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What makes resolutions work?

What makes resolutions work?

Psychologist Rachel Ward Lilley tells us what she has learned when it comes to New Year's resolutions.

So, how did your dry January go? Did you find it hard to refuse a drink when those around you were lapping it up? Did your resolution crumble on that Friday evening, after a tough working week? Or did you sail through your self-imposed challenge without faltering?

Now that we are well into February, it could be useful to take stock of where we’re up to with those resolutions we made, publicly or privately. There’s no use setting targets without measuring results, as they say. So, how did you do? Ten out of ten? Gold star and tick? Or was it more a case of good intentions slipping through the cracks in your resolve? Whatever the results, it’s a good time to remind ourselves that we are just human, after all and there are many reasons why we fall off the wagon. I’ve had more than a few failures over the years and here are some things I learned from them. Let’s be kind to ourselves and consider some of them.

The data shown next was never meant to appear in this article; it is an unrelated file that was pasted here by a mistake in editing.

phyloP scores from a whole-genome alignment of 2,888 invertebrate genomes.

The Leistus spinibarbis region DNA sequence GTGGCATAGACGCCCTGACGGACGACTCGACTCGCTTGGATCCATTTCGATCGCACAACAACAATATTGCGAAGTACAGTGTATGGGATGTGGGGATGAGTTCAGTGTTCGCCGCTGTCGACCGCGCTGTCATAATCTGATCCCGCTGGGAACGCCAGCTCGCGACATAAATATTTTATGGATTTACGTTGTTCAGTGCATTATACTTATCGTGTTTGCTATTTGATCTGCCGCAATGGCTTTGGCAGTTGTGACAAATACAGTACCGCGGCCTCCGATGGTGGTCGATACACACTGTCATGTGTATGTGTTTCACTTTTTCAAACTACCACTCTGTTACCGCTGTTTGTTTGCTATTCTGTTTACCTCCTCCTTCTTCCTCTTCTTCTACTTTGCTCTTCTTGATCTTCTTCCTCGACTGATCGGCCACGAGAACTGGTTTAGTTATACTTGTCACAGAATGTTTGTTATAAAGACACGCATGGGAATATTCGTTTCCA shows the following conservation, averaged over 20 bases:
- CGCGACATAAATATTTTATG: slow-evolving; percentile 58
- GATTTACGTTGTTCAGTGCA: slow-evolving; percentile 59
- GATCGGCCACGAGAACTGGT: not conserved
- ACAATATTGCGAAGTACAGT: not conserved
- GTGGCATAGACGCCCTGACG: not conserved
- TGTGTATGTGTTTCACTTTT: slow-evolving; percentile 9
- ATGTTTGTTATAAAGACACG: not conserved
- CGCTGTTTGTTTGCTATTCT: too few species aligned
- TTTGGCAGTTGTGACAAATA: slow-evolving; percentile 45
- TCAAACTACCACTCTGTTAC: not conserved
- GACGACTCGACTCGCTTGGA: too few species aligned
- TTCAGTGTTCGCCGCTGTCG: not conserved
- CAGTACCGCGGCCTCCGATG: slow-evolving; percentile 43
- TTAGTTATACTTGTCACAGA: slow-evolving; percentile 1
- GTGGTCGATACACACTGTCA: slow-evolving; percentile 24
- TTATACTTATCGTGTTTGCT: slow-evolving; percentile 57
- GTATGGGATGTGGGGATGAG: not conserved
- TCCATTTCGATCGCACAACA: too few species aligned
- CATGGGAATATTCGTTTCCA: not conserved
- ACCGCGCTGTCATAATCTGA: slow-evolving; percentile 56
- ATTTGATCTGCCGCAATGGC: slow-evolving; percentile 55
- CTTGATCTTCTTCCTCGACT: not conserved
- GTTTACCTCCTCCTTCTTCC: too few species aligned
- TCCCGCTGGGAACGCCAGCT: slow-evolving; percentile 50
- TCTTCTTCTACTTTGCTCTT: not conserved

Sometimes, we make the mistake of setting too rigid a goal. “All or nothing” is a pretty unforgiving maxim and it may be neither necessary nor appropriate for our purposes. If you’ve vowed to have a ‘dry January’ and are invited to a birthday party, where you refuse the offer of a drink, the situation presents challenges you may not have intended. You look like a spoilsport, and it becomes about you, not the host. How about introducing flexibility into your regime by making exceptions for social events? You’ve made your point to yourself and don’t need to hammer it home publicly. In another example, you may have decided to make a habit of walking to the supermarket instead of driving, but you would probably be relaxed about making an exception when you have an exceptionally heavy or bulky purchase to haul home.